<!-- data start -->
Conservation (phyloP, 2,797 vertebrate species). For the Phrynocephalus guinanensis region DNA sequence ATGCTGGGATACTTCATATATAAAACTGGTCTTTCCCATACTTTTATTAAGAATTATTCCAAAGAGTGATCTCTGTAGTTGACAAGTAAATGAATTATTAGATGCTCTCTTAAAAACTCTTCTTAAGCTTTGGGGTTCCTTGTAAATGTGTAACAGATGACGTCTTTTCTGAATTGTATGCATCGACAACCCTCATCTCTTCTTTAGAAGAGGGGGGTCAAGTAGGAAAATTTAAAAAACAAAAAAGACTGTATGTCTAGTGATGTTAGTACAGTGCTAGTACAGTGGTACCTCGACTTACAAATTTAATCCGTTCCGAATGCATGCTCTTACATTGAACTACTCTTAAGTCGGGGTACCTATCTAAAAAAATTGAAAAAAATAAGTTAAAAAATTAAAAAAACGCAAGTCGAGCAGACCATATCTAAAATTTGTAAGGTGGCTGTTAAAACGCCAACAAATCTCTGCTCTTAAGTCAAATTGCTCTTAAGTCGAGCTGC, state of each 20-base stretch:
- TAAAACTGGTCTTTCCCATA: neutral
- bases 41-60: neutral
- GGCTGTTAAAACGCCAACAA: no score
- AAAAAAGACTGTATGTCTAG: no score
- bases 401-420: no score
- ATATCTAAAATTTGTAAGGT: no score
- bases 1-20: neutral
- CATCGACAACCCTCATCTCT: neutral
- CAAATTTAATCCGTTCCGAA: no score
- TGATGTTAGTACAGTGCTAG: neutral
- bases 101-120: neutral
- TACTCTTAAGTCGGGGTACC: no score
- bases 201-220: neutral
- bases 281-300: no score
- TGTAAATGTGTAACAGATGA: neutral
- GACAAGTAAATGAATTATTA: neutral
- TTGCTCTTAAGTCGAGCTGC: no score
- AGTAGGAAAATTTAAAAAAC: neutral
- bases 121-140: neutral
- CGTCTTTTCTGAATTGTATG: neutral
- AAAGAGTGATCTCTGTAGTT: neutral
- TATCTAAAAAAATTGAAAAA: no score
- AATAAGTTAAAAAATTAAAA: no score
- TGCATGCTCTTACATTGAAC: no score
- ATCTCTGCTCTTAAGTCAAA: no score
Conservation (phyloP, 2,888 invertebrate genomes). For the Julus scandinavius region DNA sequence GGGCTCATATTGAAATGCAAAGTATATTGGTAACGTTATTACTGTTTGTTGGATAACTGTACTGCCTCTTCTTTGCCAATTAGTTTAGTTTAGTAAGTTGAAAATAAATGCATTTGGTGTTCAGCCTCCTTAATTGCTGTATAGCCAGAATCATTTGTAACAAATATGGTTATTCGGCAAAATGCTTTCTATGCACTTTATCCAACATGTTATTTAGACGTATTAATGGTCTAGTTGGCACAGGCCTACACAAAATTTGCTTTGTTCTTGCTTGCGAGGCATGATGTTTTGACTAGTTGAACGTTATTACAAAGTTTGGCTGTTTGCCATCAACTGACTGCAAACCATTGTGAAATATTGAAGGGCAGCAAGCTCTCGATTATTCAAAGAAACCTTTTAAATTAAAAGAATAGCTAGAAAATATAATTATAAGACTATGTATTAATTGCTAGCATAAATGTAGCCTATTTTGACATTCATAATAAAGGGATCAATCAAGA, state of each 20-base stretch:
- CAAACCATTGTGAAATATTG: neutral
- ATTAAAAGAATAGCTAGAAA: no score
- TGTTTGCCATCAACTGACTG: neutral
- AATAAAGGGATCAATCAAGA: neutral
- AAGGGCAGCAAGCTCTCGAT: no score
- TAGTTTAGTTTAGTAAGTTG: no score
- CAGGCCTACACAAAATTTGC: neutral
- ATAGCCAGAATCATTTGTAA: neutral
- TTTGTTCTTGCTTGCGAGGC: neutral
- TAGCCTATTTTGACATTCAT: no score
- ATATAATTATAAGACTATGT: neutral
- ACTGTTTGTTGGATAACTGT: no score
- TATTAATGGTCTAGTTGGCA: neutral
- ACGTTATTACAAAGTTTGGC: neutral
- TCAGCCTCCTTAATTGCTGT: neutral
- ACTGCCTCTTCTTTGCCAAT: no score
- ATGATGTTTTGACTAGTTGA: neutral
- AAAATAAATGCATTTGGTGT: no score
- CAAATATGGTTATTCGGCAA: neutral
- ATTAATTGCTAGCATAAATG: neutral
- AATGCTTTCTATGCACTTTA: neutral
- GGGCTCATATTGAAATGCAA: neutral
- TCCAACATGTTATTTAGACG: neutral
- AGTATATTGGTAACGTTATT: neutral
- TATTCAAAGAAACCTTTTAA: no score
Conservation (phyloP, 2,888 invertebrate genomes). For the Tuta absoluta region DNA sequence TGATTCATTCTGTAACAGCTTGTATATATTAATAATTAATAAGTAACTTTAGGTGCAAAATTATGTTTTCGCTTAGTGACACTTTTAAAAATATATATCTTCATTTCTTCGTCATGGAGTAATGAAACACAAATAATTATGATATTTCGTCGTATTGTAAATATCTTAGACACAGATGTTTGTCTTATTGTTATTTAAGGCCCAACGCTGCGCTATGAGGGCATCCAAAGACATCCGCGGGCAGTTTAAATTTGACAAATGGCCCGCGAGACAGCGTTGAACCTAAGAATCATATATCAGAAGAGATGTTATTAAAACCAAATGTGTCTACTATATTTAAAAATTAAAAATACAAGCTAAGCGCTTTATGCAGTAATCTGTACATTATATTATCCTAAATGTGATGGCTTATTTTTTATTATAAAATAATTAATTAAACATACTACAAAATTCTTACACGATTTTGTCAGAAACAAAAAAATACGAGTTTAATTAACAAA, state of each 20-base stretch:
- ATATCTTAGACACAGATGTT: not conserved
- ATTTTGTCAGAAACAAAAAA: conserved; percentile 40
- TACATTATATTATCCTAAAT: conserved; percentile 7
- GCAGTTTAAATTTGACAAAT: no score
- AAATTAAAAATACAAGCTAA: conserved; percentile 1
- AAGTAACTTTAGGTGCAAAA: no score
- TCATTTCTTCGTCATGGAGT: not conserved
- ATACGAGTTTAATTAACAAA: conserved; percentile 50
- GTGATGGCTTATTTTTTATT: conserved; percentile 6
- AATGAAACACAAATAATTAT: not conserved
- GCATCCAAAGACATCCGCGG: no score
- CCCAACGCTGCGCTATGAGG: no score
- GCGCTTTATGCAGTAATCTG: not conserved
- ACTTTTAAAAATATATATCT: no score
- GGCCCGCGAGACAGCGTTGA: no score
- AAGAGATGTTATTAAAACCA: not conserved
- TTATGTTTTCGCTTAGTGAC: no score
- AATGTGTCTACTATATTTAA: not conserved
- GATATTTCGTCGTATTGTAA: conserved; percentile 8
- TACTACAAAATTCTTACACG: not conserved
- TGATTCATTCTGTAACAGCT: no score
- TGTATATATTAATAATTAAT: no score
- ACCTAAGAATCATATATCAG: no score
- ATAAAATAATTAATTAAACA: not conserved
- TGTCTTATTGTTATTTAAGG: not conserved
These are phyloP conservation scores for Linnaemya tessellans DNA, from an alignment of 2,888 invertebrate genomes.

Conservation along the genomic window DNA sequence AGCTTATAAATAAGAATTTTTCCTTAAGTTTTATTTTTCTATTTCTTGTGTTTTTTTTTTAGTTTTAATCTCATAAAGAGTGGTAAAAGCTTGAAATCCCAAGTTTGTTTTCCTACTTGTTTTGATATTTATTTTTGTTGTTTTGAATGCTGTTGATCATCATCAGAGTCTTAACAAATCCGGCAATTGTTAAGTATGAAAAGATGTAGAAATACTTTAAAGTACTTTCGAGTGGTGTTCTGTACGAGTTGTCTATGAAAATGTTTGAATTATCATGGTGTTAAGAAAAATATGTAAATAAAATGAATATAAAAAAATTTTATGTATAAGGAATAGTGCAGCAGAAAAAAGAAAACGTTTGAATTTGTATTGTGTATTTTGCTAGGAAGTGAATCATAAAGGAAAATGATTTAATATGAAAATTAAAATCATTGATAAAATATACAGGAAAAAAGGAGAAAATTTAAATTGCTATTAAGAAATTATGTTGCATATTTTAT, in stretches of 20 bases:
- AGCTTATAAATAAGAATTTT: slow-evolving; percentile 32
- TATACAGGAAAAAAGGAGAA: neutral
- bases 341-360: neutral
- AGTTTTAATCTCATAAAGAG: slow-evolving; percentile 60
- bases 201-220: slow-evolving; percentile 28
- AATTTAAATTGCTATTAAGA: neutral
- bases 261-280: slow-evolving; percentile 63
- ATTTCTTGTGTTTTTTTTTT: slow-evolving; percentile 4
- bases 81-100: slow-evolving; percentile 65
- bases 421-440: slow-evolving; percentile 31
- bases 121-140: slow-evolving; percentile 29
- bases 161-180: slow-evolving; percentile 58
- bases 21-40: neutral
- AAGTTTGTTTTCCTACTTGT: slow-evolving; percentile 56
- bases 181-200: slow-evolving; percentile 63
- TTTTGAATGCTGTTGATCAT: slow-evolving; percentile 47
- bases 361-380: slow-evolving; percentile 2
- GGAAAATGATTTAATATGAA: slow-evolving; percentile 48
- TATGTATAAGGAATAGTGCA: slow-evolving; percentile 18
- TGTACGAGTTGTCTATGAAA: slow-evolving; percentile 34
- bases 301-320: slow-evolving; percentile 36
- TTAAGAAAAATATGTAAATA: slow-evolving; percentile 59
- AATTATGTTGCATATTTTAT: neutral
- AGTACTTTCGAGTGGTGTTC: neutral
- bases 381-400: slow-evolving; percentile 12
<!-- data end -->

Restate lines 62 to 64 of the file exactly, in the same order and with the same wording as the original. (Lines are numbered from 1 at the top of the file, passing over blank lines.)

- GTGATGGCTTATTTTTTATT: conserved; percentile 6
- AATGAAACACAAATAATTAT: not conserved
- GCATCCAAAGACATCCGCGG: no score